Bruce and Selina also run into Ivy (thankfully the only future Batman villain introduced in this episode) who did a great job of being genuinely creepy without overdoing it. In her short scene, she was able to get across the point that her story was tragic and she had a motivation for becoming a villain. That’s all we need, and if we never see her again that’s perfectly fine. If Gotham insists on introducing every Batman antagonist known to man this is how they should do it, not by continually pushing their cliche in your face until they become a parody of themselves (see: Riddler).
Fish Mooney’s big plan to take down Falcone is still as wholly uninteresting as it always been. There was one kind of neat scene where Falcone starts it by shooting the man who was tasked with guarding his vault and failed last episode. Thanks to some swaying from the Penguin (in his normal, sly style), Falcone is beginning to suspect that its Fish who betrayed him and revealed where his money was hidden and leads to a tense, if a bit cliched, conversation at the dinner table. I was really hoping they would kill Fish in this episode as the big mid-season cliff hanger, but that never happened. Nothing really happened at all with the mob’s storyline, it just continues to stumble along.
The adults in the episode ranged from weird to just awful with their deliveries. One scene in particular, towards the end of the episode when Harvey Dent and Gordon were meeting with the major, featured some shoddy lines and blatant over-acting from Richard Kind. I’m normally a fan of Kind’s but he has always teetered on the edge of over-acting during his time as Mayor Aubrey James, and this scene threw it over the cliff. Dent randomly quoting SShakespeareand James finishing the quote did it in for me personally. Just an awful scene.
The result of all this over-acting and unwanted Shakespeare quotes was that Gordon would be transferred to Arkham as a disciplinary action to cover up the truth of what happened to Dick LoveCraft. This opens the door to a lot of interesting plot potential with a prominent character at the city’s insane asylum, and a Gotham free to be run by warring mobs without do-gooder Gordon roaming the streets.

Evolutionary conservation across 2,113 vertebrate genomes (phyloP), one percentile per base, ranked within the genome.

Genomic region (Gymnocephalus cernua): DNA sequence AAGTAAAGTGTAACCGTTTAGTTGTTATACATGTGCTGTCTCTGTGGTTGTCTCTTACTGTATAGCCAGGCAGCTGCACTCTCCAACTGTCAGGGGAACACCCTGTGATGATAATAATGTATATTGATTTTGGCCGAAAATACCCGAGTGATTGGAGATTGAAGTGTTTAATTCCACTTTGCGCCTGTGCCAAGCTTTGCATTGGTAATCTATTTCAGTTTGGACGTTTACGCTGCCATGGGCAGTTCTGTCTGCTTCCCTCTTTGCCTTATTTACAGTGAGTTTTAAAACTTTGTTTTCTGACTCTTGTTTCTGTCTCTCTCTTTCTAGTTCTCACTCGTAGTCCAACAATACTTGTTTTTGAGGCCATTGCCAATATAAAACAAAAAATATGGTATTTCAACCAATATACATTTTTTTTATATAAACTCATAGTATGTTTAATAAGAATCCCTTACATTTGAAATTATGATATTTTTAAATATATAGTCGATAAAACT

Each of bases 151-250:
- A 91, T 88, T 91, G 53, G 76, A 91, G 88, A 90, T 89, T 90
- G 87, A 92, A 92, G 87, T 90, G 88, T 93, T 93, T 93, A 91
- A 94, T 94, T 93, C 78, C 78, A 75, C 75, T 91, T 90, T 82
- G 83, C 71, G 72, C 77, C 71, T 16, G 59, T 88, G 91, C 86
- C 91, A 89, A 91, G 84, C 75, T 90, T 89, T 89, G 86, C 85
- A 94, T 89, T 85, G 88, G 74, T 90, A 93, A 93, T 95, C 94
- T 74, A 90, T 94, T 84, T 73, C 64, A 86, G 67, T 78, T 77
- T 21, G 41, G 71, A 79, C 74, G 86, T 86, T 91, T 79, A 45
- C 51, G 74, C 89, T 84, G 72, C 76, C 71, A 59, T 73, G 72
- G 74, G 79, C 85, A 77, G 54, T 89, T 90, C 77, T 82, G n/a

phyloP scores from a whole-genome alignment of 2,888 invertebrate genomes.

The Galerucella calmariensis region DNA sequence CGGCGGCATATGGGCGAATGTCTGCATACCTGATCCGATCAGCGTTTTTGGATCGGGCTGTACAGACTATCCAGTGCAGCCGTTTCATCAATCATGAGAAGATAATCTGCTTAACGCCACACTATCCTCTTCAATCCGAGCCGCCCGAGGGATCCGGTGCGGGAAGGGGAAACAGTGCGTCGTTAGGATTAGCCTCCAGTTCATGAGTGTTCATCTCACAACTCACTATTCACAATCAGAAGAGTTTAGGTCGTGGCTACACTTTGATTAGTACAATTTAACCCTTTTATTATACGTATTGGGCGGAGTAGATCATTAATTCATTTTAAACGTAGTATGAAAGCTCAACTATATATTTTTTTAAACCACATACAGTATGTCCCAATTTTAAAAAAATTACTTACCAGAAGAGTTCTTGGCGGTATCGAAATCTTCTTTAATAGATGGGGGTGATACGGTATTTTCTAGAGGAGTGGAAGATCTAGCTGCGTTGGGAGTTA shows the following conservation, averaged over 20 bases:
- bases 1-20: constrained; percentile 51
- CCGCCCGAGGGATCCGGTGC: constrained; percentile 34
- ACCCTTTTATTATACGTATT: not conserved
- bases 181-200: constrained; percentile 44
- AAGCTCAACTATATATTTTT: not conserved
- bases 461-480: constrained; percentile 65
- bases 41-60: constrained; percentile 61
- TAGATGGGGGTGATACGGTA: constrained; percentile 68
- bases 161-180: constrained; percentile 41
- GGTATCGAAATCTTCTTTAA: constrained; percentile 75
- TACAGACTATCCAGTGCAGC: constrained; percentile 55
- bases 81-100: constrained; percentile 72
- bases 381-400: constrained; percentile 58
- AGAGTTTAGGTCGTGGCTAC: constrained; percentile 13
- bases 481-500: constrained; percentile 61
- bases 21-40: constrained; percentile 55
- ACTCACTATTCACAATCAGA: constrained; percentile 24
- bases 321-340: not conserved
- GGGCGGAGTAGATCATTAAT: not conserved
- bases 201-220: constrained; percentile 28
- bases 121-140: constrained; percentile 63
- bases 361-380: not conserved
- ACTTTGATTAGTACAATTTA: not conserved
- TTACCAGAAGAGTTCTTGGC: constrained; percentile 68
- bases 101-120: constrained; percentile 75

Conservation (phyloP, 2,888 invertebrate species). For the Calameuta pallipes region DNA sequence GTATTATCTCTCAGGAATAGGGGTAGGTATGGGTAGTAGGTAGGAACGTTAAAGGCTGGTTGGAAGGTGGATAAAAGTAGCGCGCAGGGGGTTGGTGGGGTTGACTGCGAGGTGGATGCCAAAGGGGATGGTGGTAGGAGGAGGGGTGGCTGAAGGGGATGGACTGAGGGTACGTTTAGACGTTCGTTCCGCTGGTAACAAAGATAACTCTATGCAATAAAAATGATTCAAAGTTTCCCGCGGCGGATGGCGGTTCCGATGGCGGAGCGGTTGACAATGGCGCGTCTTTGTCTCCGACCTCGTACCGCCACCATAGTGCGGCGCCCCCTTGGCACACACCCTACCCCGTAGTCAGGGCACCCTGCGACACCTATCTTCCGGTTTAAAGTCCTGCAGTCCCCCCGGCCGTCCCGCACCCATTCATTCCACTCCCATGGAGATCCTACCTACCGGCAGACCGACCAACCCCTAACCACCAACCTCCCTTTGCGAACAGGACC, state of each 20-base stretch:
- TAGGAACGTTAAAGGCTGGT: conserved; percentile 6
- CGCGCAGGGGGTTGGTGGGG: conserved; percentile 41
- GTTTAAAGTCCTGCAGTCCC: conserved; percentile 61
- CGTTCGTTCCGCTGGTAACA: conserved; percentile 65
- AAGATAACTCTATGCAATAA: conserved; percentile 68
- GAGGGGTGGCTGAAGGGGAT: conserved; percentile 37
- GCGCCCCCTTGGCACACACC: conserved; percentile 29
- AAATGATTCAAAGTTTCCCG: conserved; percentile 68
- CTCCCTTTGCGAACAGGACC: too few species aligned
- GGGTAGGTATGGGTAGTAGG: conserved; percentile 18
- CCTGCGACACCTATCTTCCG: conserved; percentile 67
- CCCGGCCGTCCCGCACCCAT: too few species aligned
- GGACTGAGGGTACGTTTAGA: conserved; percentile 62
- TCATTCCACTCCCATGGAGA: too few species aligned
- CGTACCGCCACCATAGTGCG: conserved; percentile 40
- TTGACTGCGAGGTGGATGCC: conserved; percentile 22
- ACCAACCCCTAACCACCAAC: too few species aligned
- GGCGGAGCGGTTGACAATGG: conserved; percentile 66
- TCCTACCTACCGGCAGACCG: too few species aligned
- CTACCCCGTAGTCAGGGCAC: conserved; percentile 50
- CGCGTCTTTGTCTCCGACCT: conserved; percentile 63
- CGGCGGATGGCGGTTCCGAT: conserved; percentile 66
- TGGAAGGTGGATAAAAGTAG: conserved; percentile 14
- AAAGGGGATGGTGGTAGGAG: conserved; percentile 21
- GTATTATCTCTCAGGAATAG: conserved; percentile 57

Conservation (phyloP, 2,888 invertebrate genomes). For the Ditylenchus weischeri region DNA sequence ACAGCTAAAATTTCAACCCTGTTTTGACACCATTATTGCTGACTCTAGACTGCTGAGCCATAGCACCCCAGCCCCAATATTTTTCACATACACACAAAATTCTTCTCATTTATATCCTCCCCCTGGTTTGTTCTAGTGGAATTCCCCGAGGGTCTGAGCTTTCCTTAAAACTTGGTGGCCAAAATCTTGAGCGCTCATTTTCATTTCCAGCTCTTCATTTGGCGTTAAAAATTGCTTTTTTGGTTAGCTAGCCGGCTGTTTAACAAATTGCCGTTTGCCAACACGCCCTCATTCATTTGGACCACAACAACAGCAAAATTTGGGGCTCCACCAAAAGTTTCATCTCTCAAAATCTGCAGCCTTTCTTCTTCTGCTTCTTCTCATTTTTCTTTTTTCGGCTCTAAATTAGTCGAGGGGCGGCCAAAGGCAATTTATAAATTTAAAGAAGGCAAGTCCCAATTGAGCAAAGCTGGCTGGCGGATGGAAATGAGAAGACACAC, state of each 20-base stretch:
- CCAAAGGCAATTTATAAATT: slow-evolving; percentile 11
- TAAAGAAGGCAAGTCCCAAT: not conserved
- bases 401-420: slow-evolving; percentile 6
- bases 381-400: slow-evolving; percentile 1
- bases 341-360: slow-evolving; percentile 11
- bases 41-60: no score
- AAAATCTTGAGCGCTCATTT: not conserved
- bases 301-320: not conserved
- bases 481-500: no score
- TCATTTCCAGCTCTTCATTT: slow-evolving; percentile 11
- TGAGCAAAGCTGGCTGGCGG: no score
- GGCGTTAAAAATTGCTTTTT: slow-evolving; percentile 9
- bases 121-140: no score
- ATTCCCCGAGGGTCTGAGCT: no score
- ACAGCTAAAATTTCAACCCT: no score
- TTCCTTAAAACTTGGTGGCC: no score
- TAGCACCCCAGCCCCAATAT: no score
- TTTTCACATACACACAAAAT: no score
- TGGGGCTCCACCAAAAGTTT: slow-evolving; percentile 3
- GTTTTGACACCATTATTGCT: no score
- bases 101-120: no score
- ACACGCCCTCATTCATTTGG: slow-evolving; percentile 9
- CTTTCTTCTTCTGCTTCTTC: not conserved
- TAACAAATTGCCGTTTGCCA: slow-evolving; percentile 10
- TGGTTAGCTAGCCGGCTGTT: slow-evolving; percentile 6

Outside of that, there were a couple other lines that were either poorly written or poorly acted, it was hard to tell. Even the normally solid child actors of Camren Bicondova (Selina) and David Mazouz (Bruce) delivered a couple lines in particular that were grating to listen to – like they were a first-time actor reading off of a script: “Don’t.. jump!” comes to mind right away. As well as when they were first leaving the manor and Bruce was whining to Selina. While it could be attributed to his character meaning to be a stressed out kid, it could have been done much better than it was. He reminded me of Carl on The Walking Dead and that is absolutely not a compliment.
Despite some poor acting and questionable antagonists, the episode wasn’t a bad way to end the show’s first half-season. Alfred kicked all kinds of ass, plot lines moved satisfyingly forward, and it set up nicely for the events about to come. If the past few episodes are any indication, Gotham is ditching its monster-of-the-week formula and forced villain cameos to focus more on Bruce and Gordon, which is perfectly fine with me. Despite some major bumps in the road earlier on, the show seems to be on the right track.